As a native Californian I grew up with the threat of drought looming over us. I remember learning water-saving rhymes as a child, and dad putting bricks in the toilet cistern to save precious water. I also remember our dry, golden brown landscape constantly under threat from a thoughtless cigarette tossed out of a car window, its smouldering end bringing catastrophe to the land and destroying the homes of those who lived on the fringes of development.
When I came to England my eyes seemed flooded with green: fields and fields of it! It was as if I had drunk my first glass of water after a ten mile hike through the desert. England is a land of plenty, plenty of water that is, and this winter has seen our “cup runneth over”. Can we have too much of a good thing? Maybe, especially if we are not prepared for it.
I think the only thing that is certain in our rapidly changing climate, is that nothing is certain. We may feel like victims of circumstances out of our control, but that doesn’t mean we can’t do our best to prepare for it. Aside from common sense measures such as keeping drains and gutters clear, it is advisable to postpone heavy digging or even standing on our soil until it is dry enough not to squelch under our boots and cling to our spades. This can compact the air pockets in soil that plants roots depend on for respiration -potentially causing them to die.
Drainage could be considered a dull subject but I foresee it as an opportunity to be innovative with design while repairing some of the damage to our environment and providing conditions for growing beautiful plants – create “rain garden” for example, or incorporate “swales” in the garden.
A simple rain garden is achieved by creating a shallow basin with a ‘berm’ surrounding it. The drainage outlet should be lower than the sides of the ‘berm’. If you allow the exiting drainage to empty into the basin which is planted with moisture/bog tolerant species, this helps to infiltrate excess water into the water table whilst providing a veritable oasis for wildlife. A drainage ‘Swale’ is a shallow sided ditch dug into the soil that captures runoff, much the same idea as the former but usually for directing the overflow to another body of water.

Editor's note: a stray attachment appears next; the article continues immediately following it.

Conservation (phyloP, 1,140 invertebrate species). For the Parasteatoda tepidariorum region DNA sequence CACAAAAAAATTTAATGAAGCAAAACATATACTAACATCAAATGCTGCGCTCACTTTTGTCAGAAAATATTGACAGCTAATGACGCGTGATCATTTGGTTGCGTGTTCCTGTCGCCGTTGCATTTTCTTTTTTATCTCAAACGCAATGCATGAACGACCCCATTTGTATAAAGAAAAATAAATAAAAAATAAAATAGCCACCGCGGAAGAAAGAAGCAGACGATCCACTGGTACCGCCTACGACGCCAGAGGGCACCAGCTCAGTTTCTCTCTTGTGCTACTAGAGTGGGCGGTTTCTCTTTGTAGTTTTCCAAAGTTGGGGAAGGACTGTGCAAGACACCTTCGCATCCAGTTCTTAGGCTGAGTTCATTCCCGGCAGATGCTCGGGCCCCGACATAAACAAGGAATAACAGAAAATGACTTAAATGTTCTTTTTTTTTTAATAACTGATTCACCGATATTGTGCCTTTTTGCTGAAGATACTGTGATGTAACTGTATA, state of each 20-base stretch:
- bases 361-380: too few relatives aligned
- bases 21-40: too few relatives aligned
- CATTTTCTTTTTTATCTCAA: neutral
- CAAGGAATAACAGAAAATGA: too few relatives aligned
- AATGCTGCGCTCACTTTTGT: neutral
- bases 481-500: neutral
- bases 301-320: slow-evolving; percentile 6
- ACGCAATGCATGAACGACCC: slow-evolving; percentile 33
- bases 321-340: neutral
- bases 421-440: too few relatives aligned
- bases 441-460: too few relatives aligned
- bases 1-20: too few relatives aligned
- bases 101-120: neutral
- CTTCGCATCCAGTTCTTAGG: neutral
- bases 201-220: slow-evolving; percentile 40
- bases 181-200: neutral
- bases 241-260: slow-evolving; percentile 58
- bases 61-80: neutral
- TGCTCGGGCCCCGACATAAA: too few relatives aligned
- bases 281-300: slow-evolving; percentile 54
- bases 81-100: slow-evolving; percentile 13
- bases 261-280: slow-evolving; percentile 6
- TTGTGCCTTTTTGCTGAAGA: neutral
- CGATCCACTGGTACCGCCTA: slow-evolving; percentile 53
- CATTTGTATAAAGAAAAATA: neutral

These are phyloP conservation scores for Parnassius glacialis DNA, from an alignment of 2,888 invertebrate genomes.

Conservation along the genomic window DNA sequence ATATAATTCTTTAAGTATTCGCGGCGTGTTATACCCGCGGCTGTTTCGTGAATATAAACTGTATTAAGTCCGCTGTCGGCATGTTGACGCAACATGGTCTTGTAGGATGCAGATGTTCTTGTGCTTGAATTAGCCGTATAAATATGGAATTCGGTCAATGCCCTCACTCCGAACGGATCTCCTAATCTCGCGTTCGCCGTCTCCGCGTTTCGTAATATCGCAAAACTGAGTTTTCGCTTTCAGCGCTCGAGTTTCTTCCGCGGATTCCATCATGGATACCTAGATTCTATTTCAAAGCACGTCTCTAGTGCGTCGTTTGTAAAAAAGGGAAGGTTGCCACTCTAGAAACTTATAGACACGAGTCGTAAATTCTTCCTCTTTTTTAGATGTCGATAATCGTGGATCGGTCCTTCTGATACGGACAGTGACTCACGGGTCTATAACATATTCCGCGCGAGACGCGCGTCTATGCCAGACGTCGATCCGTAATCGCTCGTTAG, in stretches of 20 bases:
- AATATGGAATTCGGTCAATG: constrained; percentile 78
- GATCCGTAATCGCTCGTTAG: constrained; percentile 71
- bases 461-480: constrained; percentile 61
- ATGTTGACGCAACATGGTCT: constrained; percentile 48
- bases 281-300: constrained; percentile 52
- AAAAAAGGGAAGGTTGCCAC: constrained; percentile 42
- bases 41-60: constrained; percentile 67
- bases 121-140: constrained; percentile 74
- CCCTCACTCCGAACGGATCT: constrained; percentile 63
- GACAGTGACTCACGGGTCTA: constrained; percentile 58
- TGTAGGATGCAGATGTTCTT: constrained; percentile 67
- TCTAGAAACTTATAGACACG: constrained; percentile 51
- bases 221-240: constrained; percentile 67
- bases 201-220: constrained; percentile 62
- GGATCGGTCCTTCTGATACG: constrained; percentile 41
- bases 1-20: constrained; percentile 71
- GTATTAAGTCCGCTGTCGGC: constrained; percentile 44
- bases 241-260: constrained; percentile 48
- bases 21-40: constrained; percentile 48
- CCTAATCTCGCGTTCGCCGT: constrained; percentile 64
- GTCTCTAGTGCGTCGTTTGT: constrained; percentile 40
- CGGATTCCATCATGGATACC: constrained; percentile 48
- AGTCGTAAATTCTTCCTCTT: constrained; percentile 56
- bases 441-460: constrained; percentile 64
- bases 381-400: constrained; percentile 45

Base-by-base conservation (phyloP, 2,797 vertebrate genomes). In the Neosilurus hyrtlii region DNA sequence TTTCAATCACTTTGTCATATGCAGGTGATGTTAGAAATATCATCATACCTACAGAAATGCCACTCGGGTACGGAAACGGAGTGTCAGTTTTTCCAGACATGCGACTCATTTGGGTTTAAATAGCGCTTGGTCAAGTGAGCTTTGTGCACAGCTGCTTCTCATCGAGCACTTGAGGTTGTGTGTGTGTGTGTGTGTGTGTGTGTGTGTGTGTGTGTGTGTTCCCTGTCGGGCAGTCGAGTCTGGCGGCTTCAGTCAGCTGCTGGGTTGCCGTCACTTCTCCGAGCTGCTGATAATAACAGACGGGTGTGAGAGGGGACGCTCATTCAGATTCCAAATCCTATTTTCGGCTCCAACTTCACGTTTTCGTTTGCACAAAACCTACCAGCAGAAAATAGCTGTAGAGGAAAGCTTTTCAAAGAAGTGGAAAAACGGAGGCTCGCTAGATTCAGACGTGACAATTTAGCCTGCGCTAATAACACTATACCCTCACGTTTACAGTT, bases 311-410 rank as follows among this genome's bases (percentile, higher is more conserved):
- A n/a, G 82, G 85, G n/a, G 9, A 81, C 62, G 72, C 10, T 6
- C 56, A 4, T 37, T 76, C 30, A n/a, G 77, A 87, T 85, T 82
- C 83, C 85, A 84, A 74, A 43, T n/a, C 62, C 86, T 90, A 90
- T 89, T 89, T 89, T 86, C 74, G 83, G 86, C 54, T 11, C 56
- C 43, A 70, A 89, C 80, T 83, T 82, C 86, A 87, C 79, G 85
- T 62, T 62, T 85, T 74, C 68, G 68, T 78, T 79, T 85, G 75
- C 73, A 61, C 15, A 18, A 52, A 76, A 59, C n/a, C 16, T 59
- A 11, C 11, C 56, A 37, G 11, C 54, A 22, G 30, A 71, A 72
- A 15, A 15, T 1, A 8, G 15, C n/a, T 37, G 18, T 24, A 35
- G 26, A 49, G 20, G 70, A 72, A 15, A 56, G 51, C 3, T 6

My first month has been largely about getting to know the place and the team. We have been organising things so we can work efficiently. We have also been busy booking our new season of garden talks: Lunch and a Lecture.I’m very excited to announce that Charles Dowding will be visiting to speak about ‘no dig’ gardening. I first learned about no-dig gardening when studying for the RHS Certificate in Horticulture. We mostly learned that no dig was a convenient way to grow vegetables in raised beds. This is of course true although when you read Charles’ books you learn that not digging our soil has incalculable benefits including vastly reducing germination of annual weeds, to increasing yield. He hypothesises that when we dig the soil, we destroy communities of micorhizae fungi and many other soil organisms that help to make our plants healthy. He will share with us his decades of observation and great wisdom on the art of growing organic vegetables.
We are also being treated to a talk by the celebrated Graham Gough of Marchant’s Hardy Plants. I have been fortunate enough to work under him at his nursery. He has an incomparable knowledge of plants and Propagation. All of the plants for sale at his nursery are grown in the gardens at Marchant’s and are propagated in a couple of small polytunnels. As well as being a powerhouse of propagation he is a designer with a keen eye for the sublime, using plants to enhance a garden’s sense of space.
I am excited to have these guest speakers and very much look forward to the coming year.